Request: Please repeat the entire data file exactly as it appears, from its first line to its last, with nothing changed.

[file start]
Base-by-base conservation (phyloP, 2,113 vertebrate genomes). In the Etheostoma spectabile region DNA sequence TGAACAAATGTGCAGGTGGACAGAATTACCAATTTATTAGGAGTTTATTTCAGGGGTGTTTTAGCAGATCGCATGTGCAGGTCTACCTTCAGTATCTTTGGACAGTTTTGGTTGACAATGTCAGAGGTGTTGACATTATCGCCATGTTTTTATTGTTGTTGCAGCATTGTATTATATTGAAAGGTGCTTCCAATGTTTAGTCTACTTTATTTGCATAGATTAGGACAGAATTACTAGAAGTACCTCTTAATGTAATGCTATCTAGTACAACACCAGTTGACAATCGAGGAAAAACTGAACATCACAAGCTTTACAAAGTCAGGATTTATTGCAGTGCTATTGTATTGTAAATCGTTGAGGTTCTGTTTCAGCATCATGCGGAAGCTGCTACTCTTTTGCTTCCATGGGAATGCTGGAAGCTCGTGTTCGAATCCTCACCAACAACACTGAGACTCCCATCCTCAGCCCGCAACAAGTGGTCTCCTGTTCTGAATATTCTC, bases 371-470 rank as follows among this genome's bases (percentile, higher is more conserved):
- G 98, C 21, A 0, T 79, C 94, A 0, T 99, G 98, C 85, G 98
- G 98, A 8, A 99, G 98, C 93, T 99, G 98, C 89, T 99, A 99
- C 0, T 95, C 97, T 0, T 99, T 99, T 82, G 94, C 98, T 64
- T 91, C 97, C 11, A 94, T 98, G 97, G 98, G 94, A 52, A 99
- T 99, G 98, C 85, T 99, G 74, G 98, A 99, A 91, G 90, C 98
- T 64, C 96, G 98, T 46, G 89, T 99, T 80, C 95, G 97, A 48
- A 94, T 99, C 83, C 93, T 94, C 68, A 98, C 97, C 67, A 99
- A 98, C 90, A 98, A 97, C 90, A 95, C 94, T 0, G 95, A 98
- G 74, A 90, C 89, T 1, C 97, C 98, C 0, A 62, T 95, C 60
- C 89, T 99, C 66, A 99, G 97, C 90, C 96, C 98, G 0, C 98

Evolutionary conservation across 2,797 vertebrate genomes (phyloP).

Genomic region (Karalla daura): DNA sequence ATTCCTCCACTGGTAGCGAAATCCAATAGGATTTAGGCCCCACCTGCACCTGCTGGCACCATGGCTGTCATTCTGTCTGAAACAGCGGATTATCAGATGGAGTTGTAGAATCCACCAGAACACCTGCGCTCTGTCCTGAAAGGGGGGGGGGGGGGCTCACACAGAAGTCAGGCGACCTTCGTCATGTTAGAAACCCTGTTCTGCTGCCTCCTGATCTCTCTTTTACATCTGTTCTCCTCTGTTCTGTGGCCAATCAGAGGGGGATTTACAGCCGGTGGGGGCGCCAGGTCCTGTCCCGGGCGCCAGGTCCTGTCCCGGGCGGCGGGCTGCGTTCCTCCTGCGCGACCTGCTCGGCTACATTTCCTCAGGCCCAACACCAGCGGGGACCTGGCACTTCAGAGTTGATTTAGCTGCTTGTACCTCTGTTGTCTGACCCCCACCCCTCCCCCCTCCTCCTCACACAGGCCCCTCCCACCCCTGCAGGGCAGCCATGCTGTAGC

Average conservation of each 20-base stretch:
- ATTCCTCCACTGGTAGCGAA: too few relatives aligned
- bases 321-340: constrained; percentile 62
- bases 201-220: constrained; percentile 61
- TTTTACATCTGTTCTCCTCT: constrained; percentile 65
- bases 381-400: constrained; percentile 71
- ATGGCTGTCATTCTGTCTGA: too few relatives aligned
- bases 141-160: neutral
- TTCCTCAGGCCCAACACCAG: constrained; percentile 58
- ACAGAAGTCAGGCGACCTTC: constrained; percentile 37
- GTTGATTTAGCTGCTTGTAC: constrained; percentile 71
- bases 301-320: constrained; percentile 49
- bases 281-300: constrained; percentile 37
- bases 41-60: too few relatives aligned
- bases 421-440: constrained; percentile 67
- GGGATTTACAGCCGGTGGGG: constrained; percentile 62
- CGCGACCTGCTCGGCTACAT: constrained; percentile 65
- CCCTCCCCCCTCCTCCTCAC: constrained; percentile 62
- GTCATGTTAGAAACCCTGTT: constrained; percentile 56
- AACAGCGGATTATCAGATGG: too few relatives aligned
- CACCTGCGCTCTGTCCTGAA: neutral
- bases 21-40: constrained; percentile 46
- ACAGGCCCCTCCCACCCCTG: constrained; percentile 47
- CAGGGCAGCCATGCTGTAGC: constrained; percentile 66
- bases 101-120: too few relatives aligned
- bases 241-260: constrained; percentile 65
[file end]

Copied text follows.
Base-by-base conservation (phyloP, 2,113 vertebrate genomes). In the Etheostoma spectabile region DNA sequence TGAACAAATGTGCAGGTGGACAGAATTACCAATTTATTAGGAGTTTATTTCAGGGGTGTTTTAGCAGATCGCATGTGCAGGTCTACCTTCAGTATCTTTGGACAGTTTTGGTTGACAATGTCAGAGGTGTTGACATTATCGCCATGTTTTTATTGTTGTTGCAGCATTGTATTATATTGAAAGGTGCTTCCAATGTTTAGTCTACTTTATTTGCATAGATTAGGACAGAATTACTAGAAGTACCTCTTAATGTAATGCTATCTAGTACAACACCAGTTGACAATCGAGGAAAAACTGAACATCACAAGCTTTACAAAGTCAGGATTTATTGCAGTGCTATTGTATTGTAAATCGTTGAGGTTCTGTTTCAGCATCATGCGGAAGCTGCTACTCTTTTGCTTCCATGGGAATGCTGGAAGCTCGTGTTCGAATCCTCACCAACAACACTGAGACTCCCATCCTCAGCCCGCAACAAGTGGTCTCCTGTTCTGAATATTCTC, bases 371-470 rank as follows among this genome's bases (percentile, higher is more conserved):
- G 98, C 21, A 0, T 79, C 94, A 0, T 99, G 98, C 85, G 98
- G 98, A 8, A 99, G 98, C 93, T 99, G 98, C 89, T 99, A 99
- C 0, T 95, C 97, T 0, T 99, T 99, T 82, G 94, C 98, T 64
- T 91, C 97, C 11, A 94, T 98, G 97, G 98, G 94, A 52, A 99
- T 99, G 98, C 85, T 99, G 74, G 98, A 99, A 91, G 90, C 98
- T 64, C 96, G 98, T 46, G 89, T 99, T 80, C 95, G 97, A 48
- A 94, T 99, C 83, C 93, T 94, C 68, A 98, C 97, C 67, A 99
- A 98, C 90, A 98, A 97, C 90, A 95, C 94, T 0, G 95, A 98
- G 74, A 90, C 89, T 1, C 97, C 98, C 0, A 62, T 95, C 60
- C 89, T 99, C 66, A 99, G 97, C 90, C 96, C 98, G 0, C 98

Evolutionary conservation across 2,797 vertebrate genomes (phyloP).

Genomic region (Karalla daura): DNA sequence ATTCCTCCACTGGTAGCGAAATCCAATAGGATTTAGGCCCCACCTGCACCTGCTGGCACCATGGCTGTCATTCTGTCTGAAACAGCGGATTATCAGATGGAGTTGTAGAATCCACCAGAACACCTGCGCTCTGTCCTGAAAGGGGGGGGGGGGGGCTCACACAGAAGTCAGGCGACCTTCGTCATGTTAGAAACCCTGTTCTGCTGCCTCCTGATCTCTCTTTTACATCTGTTCTCCTCTGTTCTGTGGCCAATCAGAGGGGGATTTACAGCCGGTGGGGGCGCCAGGTCCTGTCCCGGGCGCCAGGTCCTGTCCCGGGCGGCGGGCTGCGTTCCTCCTGCGCGACCTGCTCGGCTACATTTCCTCAGGCCCAACACCAGCGGGGACCTGGCACTTCAGAGTTGATTTAGCTGCTTGTACCTCTGTTGTCTGACCCCCACCCCTCCCCCCTCCTCCTCACACAGGCCCCTCCCACCCCTGCAGGGCAGCCATGCTGTAGC

Average conservation of each 20-base stretch:
- ATTCCTCCACTGGTAGCGAA: too few relatives aligned
- bases 321-340: constrained; percentile 62
- bases 201-220: constrained; percentile 61
- TTTTACATCTGTTCTCCTCT: constrained; percentile 65
- bases 381-400: constrained; percentile 71
- ATGGCTGTCATTCTGTCTGA: too few relatives aligned
- bases 141-160: neutral
- TTCCTCAGGCCCAACACCAG: constrained; percentile 58
- ACAGAAGTCAGGCGACCTTC: constrained; percentile 37
- GTTGATTTAGCTGCTTGTAC: constrained; percentile 71
- bases 301-320: constrained; percentile 49
- bases 281-300: constrained; percentile 37
- bases 41-60: too few relatives aligned
- bases 421-440: constrained; percentile 67
- GGGATTTACAGCCGGTGGGG: constrained; percentile 62
- CGCGACCTGCTCGGCTACAT: constrained; percentile 65
- CCCTCCCCCCTCCTCCTCAC: constrained; percentile 62
- GTCATGTTAGAAACCCTGTT: constrained; percentile 56
- AACAGCGGATTATCAGATGG: too few relatives aligned
- CACCTGCGCTCTGTCCTGAA: neutral
- bases 21-40: constrained; percentile 46
- ACAGGCCCCTCCCACCCCTG: constrained; percentile 47
- CAGGGCAGCCATGCTGTAGC: constrained; percentile 66
- bases 101-120: too few relatives aligned
- bases 241-260: constrained; percentile 65